Advances in zero-based consistent deconvolution and evaluation of human sensory-motor function (1994)
Type of ContentTheses / Dissertations
Thesis DisciplineElectrical Engineering
Degree NameDoctor of Philosophy
PublisherUniversity of Canterbury
AuthorsWatson, Russell Williamshow all
Work in two separate research areas is presented. The two areas are the development of a new two-dimensional (2-D) zero-based deconvolution algorithm and the evaluation of human sensory-motor (S-M) function in a 2-D environment.
In Part One of this thesis the new algorithm which solves the 2-D standard deconvolution problem (i.e. deconvolution of a single contaminated blurred image when the point spread function (psf) is known a priori) is described. The algorithm performs the deconvolution by separating a subset of the zeros of the Z transform of the convolution into two further subsets. This separation is performed by using the zeros of the psf to recognise and eliminate, from the set of convolution zeros, the set of zeros that pertain to the psf actually responsible for the blurring. The remaining subset of zeros characterise the original image and an estimate of the original image can be reconstructed from these zeros by using an algebraic technique. As this technique does not explicitly use the psf to generate the image estimate (unlike existing deconvolution techniques such as inverse and Wiener filtering) it was anticipated that the quality of the reconstructions obtained would not be strongly dependent on the psf estimate accuracy.
The performance of the new zero-based deconvolution algorithm has been extensively assessed. It has been foW1d that the algorithm can successfully deblur small (original image sizes < 16 x 16 pixels), high SNR (2 40 dB) blurred images. On comparing the quality of the reconstructions provided by this new algorithm to those provided by the Wiener filter, it was found that the image estimate quality of the new algorithm was less dependent on the psf accuracy than that of the Wiener filter. The effects of contamination on the position of the zeros in Z space has also been investigated. In the situation where the contamination is band-limited, it is shown that specific zeros are likely to be affected more by the contamination than others. It is shown that this knowledge can be used, in the band-limited case, to improve the quality of the reconstructions provided by the new algorithm. In comparison to existing techniques, such as the Wiener filter, this algorithm is computationally very expensive and this computational expense becomes prohibitive as the image size increases. It appears that the section of the algorithm responsible for the large computational expense and which limits the ability of the algorithm to obtain useful reconstructions from larger images is the reconstruction section, as opposed to the zero recognition and separation section. Possible techniques that could be used to improve the algorithm's performance in these two areas are described.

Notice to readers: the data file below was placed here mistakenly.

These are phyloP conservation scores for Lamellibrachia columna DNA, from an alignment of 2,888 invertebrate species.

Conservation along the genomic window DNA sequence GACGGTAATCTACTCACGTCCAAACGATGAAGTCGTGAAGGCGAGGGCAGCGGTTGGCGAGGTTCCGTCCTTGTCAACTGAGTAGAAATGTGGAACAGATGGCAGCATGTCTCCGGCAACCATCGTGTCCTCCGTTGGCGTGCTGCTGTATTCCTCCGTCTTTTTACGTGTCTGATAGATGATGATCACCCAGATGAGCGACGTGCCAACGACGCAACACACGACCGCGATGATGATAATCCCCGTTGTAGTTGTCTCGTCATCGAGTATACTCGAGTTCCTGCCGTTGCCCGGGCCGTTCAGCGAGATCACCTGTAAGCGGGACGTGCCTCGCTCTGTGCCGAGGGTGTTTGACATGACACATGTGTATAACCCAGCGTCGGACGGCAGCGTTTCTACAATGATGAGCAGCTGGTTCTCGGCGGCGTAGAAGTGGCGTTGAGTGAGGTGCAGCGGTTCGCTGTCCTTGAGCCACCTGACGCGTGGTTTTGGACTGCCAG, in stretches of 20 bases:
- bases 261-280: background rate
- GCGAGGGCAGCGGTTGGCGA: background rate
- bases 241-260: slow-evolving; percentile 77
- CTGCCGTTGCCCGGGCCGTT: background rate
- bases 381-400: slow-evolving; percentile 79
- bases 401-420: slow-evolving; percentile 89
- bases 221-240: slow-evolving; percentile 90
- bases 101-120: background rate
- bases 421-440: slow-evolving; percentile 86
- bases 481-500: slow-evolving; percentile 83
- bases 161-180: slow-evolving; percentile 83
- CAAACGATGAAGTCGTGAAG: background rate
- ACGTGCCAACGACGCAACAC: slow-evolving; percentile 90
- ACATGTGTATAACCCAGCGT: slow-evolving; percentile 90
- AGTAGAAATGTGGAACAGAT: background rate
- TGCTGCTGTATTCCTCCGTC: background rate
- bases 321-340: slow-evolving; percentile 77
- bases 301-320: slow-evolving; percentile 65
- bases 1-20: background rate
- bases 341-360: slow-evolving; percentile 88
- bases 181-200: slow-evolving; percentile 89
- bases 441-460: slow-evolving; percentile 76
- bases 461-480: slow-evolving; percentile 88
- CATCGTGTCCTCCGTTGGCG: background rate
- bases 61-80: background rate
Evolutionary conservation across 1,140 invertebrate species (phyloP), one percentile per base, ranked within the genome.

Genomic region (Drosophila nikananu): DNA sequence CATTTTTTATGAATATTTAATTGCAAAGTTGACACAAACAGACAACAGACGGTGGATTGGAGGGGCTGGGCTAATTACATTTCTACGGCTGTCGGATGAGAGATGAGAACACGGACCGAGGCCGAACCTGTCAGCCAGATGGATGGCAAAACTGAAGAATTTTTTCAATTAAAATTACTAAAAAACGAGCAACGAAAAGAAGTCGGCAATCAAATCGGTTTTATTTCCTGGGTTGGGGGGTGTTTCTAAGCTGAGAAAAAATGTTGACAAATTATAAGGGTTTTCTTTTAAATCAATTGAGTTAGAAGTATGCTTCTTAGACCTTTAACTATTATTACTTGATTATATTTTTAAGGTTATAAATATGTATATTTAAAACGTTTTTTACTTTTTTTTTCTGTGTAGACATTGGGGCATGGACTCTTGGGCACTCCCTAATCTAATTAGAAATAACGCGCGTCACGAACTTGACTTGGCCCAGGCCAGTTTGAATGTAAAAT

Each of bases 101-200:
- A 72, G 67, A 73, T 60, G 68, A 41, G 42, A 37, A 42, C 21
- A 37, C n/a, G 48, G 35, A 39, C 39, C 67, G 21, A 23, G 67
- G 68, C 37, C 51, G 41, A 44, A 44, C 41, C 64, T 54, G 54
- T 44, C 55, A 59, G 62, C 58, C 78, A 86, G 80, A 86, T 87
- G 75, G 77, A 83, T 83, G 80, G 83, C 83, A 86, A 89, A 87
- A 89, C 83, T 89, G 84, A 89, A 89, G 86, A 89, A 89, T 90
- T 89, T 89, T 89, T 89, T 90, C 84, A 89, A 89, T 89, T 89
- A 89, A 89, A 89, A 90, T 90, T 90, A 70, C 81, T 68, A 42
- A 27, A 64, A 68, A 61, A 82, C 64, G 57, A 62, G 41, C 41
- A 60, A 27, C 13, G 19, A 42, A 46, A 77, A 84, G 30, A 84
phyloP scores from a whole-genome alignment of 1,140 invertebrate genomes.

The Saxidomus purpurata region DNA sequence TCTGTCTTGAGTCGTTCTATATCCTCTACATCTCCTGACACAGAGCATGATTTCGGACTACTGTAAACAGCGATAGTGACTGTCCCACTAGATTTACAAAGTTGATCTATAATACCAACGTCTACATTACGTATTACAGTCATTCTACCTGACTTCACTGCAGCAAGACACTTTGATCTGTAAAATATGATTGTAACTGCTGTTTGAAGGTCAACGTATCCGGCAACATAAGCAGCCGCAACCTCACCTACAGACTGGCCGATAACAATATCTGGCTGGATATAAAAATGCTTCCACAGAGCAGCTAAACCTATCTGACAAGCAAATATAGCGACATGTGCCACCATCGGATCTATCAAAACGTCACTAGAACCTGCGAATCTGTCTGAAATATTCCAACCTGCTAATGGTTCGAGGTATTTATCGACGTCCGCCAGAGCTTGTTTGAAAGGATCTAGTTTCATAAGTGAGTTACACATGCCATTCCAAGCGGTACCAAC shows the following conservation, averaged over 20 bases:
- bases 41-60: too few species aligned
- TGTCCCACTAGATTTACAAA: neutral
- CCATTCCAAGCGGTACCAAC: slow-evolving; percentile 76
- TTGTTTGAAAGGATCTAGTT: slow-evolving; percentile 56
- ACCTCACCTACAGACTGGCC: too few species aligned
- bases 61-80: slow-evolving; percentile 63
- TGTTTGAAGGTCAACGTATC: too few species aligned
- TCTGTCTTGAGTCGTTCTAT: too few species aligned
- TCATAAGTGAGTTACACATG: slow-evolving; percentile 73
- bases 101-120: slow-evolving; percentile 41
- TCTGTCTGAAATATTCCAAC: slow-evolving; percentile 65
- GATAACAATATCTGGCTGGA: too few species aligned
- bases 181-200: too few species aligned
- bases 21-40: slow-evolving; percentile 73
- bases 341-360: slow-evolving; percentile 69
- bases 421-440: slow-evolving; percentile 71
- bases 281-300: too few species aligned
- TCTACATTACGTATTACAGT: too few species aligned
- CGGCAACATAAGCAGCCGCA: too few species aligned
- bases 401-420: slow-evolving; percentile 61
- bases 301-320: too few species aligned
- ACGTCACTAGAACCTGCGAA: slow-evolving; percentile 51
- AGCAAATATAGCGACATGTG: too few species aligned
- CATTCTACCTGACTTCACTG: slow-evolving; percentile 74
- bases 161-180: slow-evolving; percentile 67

The phase retrieval problem is a problem very similar to deconvolution. The success of the new algorithm at solving the deconvolution problem prompted the development of a zero based algorithm which can be used to assist the convergence of one of the iterative algorithms typically used to solve the phase retrieval problem. It is shown that the zero-based algorithm can successfully assist the iterative algorithm in obtaining a solution, however the zero-based algorithm's enormous computational cost results in no overall computational saving.
In Part Two two new 2-D eye-arm pursuit tracking tasks, which have been developed to facilitate the investigation of human S-M function in a 2-D environment, are described. The tracking tasks assess a subject's ability to accurately follow a moving visual target with a pointer controlled by the coordinated movement of an upper limb. One of the tracking tasks uses a smoothly changing pseudo-random target signal and the other uses a signal consisting of temporally and spatially unpredictable steps. The 2-D tasks were developed with the anticipation that they might provide more sensitive measures than their 1-D counterparts of, as well as additional information on, both abnormal and normal S-M function. Two trials where conducted to detennine what benefits the new 2-D tracking tasks could provide. It was found that the 2-D tasks could successfully demonstrate the deficits known to occur in the Parkinsonian S-M system and that the 2-D tasks could detect these deficits with a marginally greater sensitivity than 1-D tasks. It was also found that on going from a 1-D to a 2-D tracking task, the observed degradation in tracking performance consists of two components. The first component is due to an increase in the S-M system processing delay when tracking multidimensional signals and the second is due to a reduction in tracking accuracy with any increase in average task displacement and/or velocity. An age dependent difference between the subject's performance in the vertical and horizontal directions of the 2-D tracking task was also observed.
One of the main performance measures used with tracking tasks is the time delay between the target moving and the S-M system responding. An evaluation of the accuracy of the various techniques which can be used to calculate the time delay has been conducted. Of the five techniques tested, it was found that the standard cross-correlation technique or the least squares time delay estimation technique could provide the most accurate estimates of the time delay. The reasons for the inaccuracies in the time delay estimates provided by some of the other techniques in the comparison are also explained.